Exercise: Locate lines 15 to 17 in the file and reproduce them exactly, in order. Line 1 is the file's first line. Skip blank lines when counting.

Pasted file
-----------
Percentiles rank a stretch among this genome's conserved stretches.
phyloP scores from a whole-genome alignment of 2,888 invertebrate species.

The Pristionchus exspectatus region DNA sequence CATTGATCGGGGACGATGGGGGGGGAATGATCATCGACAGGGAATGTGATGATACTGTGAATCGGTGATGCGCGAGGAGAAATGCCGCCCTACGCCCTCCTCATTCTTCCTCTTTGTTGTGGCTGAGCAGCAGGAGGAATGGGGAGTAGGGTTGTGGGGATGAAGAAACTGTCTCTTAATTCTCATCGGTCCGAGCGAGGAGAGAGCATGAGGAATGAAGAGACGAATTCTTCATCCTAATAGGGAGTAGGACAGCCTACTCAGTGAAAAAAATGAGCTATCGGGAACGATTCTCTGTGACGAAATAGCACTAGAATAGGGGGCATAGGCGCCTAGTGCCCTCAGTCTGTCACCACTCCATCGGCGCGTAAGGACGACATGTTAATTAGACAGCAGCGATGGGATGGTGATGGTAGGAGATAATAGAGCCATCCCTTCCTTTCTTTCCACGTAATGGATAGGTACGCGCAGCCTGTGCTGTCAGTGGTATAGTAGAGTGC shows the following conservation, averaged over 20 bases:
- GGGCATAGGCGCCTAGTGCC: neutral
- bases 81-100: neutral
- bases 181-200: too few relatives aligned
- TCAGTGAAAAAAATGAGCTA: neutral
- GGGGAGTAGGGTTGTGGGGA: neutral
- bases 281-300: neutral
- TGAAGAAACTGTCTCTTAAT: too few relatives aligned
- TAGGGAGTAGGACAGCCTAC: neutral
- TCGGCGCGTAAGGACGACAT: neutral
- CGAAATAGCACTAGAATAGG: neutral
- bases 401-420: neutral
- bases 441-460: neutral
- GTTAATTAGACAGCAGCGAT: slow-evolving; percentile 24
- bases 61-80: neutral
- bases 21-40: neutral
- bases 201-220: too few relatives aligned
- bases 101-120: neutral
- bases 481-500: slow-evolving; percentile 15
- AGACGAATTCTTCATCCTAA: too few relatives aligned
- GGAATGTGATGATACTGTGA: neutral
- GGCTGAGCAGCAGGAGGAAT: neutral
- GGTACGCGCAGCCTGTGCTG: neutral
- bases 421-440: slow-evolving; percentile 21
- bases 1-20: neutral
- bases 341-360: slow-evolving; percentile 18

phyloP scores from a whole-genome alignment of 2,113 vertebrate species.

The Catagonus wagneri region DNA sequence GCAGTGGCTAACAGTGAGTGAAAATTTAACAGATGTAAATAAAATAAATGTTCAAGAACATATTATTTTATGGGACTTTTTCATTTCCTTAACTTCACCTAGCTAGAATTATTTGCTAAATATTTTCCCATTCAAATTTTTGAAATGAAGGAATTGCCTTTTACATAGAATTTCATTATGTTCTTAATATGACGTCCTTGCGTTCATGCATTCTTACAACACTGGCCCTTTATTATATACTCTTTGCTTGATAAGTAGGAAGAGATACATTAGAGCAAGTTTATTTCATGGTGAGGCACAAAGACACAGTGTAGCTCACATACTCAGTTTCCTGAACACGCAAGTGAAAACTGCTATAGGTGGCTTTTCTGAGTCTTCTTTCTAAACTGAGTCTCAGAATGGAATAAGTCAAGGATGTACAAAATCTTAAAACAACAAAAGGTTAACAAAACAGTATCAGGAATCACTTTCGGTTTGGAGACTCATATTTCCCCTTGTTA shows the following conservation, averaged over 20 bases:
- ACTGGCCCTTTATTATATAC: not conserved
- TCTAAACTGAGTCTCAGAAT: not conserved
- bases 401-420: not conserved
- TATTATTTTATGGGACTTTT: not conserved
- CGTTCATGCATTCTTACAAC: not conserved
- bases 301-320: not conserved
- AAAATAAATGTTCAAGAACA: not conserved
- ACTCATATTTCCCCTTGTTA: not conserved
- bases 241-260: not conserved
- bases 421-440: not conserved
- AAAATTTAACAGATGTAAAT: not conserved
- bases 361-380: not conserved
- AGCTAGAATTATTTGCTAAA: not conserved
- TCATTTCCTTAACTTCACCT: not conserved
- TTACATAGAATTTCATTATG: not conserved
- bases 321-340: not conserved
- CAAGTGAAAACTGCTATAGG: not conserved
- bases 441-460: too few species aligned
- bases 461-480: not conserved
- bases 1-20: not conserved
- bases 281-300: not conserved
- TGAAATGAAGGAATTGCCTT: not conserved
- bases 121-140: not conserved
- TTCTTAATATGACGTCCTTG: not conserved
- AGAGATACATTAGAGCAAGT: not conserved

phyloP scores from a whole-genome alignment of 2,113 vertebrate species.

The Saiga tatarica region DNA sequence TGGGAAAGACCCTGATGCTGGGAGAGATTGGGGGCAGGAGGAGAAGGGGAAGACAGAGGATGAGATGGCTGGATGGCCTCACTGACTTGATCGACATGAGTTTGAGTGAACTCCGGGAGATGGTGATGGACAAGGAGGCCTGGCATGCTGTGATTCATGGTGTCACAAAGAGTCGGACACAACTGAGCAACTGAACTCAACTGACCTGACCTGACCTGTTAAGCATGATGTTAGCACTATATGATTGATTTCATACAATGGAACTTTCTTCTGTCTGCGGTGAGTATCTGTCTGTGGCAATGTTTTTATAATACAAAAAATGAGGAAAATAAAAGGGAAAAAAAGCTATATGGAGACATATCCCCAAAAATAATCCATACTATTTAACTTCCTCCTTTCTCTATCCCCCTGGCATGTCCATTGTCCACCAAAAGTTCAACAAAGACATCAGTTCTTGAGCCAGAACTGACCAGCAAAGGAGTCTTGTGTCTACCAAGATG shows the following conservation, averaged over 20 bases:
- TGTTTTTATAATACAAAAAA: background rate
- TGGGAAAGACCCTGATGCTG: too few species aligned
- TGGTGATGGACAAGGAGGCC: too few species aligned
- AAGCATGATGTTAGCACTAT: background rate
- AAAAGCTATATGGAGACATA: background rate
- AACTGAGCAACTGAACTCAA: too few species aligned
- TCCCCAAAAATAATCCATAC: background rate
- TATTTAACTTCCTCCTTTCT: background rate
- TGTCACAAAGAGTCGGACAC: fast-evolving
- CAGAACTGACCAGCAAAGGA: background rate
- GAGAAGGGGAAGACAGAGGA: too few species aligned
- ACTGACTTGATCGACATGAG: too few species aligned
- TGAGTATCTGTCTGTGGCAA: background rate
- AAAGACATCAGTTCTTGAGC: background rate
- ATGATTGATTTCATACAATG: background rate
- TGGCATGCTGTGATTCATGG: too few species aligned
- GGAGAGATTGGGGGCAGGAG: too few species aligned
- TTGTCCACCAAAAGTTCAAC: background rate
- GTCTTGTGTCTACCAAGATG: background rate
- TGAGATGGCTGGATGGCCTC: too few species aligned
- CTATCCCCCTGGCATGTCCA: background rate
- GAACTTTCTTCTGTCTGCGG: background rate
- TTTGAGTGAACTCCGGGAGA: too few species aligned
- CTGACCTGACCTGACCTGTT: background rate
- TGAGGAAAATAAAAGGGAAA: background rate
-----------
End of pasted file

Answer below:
- bases 441-460: neutral
- GTTAATTAGACAGCAGCGAT: slow-evolving; percentile 24
- bases 61-80: neutral